Over the years, I have become increasingly interested in the value of resistance exercise in maintaining or increasing muscle mass and strength, as well as its impact on general health and wellbeing. Individuals engaging in resistance exercise are often concerned that they fuel themselves adequately afterwards. A usual goal here is to supply the muscle with the protein/amino acids required to repair and regenerate muscle.
I was interested to read a study recently which suggests that the effects of resistance exercise might be affected by our state of hydration . In this study, young men performed resistance exercise in three states of hydration: normal hydration, 2.5 per cent dehydration, and 5.0 per dehydration. A number of physiological markers were assessed prior to and after exercise.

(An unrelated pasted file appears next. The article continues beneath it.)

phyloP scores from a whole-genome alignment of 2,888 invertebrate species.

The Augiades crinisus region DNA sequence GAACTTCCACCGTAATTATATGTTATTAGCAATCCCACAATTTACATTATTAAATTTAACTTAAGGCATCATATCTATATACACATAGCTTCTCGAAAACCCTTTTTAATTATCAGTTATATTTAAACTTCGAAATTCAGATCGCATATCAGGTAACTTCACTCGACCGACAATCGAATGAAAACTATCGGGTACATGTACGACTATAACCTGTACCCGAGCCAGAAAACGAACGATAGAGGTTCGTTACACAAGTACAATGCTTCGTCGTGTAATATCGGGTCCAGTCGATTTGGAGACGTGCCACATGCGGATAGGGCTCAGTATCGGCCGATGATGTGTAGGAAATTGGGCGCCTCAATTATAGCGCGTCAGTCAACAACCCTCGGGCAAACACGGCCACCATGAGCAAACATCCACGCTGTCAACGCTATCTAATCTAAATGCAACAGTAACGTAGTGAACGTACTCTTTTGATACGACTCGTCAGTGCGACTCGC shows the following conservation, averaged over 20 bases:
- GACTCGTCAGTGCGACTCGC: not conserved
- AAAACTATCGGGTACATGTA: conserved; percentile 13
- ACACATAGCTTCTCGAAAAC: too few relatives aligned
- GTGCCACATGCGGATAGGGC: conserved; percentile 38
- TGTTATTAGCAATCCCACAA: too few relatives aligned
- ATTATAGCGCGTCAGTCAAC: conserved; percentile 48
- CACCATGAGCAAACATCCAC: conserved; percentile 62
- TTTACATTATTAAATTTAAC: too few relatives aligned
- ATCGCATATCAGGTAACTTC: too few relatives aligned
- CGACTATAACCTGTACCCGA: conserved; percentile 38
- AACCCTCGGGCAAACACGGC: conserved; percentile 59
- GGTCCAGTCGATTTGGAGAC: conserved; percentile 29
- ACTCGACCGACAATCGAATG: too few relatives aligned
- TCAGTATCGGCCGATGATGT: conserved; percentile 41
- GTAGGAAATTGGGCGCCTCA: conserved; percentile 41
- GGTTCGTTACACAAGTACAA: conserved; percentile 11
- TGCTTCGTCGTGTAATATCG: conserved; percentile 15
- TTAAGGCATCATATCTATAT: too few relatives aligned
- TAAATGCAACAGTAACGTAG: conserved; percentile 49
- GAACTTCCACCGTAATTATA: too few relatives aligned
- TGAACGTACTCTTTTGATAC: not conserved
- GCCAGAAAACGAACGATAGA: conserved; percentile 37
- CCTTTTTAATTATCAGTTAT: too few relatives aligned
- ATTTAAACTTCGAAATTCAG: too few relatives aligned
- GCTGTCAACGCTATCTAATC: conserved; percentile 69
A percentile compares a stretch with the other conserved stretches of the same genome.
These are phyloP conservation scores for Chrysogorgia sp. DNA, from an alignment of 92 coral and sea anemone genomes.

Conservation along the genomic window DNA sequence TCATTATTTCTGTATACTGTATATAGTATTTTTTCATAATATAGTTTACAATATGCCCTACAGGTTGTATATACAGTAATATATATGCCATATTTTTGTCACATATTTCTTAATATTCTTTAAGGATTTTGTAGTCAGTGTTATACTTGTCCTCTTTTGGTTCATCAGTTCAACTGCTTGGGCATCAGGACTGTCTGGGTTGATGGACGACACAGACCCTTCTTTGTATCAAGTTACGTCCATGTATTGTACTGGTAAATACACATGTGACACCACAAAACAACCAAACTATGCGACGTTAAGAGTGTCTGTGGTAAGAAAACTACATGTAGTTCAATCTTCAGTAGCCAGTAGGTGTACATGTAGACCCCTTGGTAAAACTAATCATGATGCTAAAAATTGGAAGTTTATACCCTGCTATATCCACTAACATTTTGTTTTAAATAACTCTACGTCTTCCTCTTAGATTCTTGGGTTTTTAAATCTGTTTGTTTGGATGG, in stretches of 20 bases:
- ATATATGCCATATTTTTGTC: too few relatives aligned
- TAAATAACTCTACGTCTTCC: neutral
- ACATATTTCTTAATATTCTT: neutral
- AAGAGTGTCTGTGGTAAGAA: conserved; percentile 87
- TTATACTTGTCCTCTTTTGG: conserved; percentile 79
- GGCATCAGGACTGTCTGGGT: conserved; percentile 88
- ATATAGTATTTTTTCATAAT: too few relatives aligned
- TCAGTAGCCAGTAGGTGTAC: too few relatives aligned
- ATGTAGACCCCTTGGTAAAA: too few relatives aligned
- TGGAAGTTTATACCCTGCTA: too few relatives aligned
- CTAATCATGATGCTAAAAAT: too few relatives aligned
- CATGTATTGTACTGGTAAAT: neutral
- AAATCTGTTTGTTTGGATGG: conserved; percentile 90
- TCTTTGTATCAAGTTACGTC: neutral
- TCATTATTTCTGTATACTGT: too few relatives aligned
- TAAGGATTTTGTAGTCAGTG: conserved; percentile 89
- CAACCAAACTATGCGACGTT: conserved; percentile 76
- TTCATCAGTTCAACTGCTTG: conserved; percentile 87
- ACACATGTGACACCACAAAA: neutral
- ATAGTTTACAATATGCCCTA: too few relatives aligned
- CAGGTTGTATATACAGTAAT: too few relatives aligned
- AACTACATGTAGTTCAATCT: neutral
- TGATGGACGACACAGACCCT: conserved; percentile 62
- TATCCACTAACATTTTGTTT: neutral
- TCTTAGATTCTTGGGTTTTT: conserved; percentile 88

Two of the most notable findings of this study were that in a dehydrated state, the men experienced:
1. higher levels of ‘stress’ hormones cortisol and noradrenaline
2. lower levels of testosterone
This is relevant because, generally speaking, stress hormones such as cortisol are ‘catabolic’ – which means they facilitate the breakdown of body tissue including muscle. On the other hand, testosterone is ‘anabolic’ – meaning it stimulates muscle generation.
All-in-all, what these results show is that performing resistance exercise in a dehydrated state may lead to fewer gains in terms of muscle development. Another problem with dehydration is that it will generally lead to individuals being able to do less work in a given session too, further limiting the benefits to be had from the exercise.
Prior to resistance exercise (or any exercise) it generally helps to be properly hydrated. As a general rule, I advise drinking enough water to ensure urine remains pale in colour throughout the course of the day.
1. Judelson DA, et al. Effect of hydration state on resistance exercise-induced endocrine markers of anabolism, catabolism, and metabolism. J Appl Physiol. 2008;105:816-824